Conservation Intl convenes forum on environmental protection


By Tabora Bojang

Conservation International (CI) in partnership with human rights advancement and advocacy center HURIDAC and the ministry of environment recently organised a participatory business forum for the farming and business communities under the theme “sustaining nature and protecting the environment.
The event held at the Atlantic Hotel in Banjul was meant to enhance the understanding of the participants on innovation and methodological means of improving their business and farming techniques that is environmentally friendly and economic viable.

Conservation International operates in over 18 countries in Africa with offices in more than 30 countries worldwide, and its main intervention is to empower and help societies to responsibly and sustainably care for nature and global biodiversity for the well-being of humanity.


Speaking in an interview with The Standard senior vice-president Conservation International for Africa, Michael O’Brien- Onyeka, said the Gambia has one of the most ambitious commitment to the United Nations frame work convention on climate change UNFCCC through its intended nationally determined contributions.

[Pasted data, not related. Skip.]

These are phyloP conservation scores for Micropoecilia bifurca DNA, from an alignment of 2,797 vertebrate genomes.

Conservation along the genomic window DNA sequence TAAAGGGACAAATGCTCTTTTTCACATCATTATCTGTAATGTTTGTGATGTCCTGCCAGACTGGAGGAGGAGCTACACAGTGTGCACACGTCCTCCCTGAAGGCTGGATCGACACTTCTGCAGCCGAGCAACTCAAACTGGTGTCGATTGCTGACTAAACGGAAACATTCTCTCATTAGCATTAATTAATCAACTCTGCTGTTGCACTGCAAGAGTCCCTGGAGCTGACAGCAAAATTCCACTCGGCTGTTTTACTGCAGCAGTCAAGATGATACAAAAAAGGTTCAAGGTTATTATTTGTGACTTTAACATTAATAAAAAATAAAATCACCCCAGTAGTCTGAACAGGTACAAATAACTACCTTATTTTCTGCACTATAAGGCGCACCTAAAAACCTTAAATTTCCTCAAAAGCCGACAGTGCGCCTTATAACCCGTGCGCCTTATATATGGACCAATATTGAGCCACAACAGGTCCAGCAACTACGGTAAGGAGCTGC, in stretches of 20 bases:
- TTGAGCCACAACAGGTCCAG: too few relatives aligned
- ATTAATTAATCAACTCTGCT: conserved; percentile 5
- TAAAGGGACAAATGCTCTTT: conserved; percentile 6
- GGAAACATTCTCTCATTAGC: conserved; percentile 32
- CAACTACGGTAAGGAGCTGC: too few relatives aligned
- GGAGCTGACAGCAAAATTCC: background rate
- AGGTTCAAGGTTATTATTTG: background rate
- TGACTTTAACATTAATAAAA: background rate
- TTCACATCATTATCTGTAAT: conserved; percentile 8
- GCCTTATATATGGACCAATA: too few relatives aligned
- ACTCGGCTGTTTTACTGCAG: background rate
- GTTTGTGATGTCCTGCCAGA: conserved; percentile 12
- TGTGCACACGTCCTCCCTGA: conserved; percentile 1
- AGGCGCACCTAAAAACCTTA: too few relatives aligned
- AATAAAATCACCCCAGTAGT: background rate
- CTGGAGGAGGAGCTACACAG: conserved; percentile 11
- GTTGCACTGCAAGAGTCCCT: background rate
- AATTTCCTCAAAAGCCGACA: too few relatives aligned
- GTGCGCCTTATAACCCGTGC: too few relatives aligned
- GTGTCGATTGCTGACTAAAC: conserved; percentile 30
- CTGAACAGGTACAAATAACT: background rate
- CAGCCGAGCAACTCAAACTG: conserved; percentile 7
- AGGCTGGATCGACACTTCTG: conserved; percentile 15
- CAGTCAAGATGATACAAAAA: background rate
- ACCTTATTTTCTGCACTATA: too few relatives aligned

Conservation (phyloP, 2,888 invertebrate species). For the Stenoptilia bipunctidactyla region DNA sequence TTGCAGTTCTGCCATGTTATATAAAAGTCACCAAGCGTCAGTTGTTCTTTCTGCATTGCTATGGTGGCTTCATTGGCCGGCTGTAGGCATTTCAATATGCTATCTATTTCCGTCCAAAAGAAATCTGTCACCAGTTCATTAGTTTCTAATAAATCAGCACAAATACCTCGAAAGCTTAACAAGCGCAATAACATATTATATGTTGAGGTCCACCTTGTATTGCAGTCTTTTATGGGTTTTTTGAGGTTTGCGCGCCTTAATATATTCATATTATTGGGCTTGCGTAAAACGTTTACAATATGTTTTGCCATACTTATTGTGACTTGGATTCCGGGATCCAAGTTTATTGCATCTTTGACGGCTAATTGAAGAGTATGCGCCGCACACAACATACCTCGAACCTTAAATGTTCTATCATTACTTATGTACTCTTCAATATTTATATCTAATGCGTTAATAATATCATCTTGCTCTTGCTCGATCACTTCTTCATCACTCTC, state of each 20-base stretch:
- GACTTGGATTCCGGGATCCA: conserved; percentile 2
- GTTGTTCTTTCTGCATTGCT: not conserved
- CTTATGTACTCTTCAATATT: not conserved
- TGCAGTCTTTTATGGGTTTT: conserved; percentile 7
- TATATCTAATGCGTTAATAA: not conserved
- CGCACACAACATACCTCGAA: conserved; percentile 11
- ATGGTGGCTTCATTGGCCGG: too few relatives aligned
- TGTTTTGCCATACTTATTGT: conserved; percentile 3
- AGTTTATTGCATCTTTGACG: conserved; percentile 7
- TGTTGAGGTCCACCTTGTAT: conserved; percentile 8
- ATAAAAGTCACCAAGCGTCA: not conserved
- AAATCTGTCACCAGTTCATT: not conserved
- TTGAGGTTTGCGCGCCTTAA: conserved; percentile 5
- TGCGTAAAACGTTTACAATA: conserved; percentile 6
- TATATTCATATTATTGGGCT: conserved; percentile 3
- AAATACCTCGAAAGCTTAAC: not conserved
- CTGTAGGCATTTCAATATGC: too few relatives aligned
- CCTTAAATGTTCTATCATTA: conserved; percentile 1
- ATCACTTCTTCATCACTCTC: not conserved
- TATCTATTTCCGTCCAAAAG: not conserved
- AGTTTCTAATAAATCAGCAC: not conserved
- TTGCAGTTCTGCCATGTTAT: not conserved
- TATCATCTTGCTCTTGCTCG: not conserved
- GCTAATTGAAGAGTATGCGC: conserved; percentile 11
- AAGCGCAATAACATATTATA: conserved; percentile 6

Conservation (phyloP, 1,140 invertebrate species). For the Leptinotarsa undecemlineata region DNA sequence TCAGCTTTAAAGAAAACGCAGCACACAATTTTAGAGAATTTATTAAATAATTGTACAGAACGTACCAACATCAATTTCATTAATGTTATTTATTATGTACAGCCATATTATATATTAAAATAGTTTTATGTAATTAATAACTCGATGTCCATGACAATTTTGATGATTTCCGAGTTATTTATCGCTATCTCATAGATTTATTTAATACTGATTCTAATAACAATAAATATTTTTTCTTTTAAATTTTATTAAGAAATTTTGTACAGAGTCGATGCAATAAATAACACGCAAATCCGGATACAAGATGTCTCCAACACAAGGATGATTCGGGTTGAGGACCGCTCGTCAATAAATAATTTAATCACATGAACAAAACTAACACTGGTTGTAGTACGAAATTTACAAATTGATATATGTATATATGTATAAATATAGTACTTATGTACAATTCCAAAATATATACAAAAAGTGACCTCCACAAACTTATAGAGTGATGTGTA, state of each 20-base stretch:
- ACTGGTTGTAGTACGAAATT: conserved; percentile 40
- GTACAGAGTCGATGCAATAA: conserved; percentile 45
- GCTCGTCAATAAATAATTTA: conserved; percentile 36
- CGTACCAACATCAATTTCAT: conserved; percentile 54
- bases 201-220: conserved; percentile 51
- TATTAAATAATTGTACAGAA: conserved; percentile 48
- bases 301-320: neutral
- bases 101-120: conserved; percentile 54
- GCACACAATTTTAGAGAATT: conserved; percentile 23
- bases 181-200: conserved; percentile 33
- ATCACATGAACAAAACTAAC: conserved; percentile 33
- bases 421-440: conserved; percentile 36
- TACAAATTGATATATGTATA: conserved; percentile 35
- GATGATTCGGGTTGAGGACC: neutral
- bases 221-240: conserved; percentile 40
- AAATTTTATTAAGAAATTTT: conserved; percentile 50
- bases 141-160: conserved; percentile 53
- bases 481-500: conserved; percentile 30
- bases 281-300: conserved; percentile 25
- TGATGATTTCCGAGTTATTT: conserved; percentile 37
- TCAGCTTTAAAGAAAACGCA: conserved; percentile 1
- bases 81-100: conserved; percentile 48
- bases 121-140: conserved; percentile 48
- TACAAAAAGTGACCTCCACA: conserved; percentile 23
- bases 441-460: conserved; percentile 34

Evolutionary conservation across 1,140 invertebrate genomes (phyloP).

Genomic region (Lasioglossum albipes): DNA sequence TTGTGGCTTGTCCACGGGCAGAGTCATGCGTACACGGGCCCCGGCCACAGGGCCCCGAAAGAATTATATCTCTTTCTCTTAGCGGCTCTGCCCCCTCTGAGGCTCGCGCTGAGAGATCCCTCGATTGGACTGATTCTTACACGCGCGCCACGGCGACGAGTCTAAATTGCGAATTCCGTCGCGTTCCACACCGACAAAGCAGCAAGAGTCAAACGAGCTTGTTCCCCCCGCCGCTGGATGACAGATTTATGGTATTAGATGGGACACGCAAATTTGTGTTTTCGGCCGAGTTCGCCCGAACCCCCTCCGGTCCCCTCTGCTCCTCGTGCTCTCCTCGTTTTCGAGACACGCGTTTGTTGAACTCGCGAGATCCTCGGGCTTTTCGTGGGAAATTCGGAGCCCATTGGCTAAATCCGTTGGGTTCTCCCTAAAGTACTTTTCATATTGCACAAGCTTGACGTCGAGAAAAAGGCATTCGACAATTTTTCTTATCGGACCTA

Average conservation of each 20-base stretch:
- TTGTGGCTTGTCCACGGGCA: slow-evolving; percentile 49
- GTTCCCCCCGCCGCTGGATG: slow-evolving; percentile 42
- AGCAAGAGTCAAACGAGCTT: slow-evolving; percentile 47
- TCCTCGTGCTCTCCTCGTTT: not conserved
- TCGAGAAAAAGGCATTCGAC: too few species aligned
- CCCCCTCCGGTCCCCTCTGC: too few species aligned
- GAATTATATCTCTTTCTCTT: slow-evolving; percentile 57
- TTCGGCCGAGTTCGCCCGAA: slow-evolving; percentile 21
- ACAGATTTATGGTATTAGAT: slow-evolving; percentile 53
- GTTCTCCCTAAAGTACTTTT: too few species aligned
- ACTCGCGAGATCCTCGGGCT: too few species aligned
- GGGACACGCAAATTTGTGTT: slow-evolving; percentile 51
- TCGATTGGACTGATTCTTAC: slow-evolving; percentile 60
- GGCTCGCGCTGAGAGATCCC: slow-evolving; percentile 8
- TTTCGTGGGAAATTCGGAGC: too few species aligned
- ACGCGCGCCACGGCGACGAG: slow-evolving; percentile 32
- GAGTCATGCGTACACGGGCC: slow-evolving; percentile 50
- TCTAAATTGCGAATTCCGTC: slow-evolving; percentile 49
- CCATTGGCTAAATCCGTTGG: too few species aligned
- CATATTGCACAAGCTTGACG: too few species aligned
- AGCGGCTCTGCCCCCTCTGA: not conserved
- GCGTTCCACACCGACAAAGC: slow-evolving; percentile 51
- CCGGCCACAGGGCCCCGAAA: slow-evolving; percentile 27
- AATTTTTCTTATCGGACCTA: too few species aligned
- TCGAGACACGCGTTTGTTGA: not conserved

This Convention acknowledges the vulnerability of all countries to the effects of climate change and calls for special efforts to ease the consequences, especially in developing countries which lack the resources to do so on their own.

The Gambia according to him is among nations that are least responsible for climate change particularly vulnerable to its impact, adding that the “policies and the laws are in place and to translate all this into practice the government needs to prioritise securing the key nature of natural reservoirs that Gambia needs in order to remain vibrant.”

He said the country has huge potentials to create its own “niche to become a leading green economic example in Africa” and has all the ingredients with a thriving eco system to achieve this.
“Gambia can become the country that generates energy from renewable sources like wind, solar and geo-thermal instead of coal or nucleon. The business community has a huge role to play because they bring innovation, speed, flexibility and financial capital, they could pull together supporting the relevant institutions of government and working together with organized civil society to create a Gambia that is green, striving, rich and resourceful” He said.

Huridac’s Board co-chair Ndey Tapha Sosseh said the business and farming communities have an immense role to play in supporting the development agenda of the government and key to it are environmental and natural resource management issues, saying “the private sector is pivotal to ensuring the success of such initiatives.”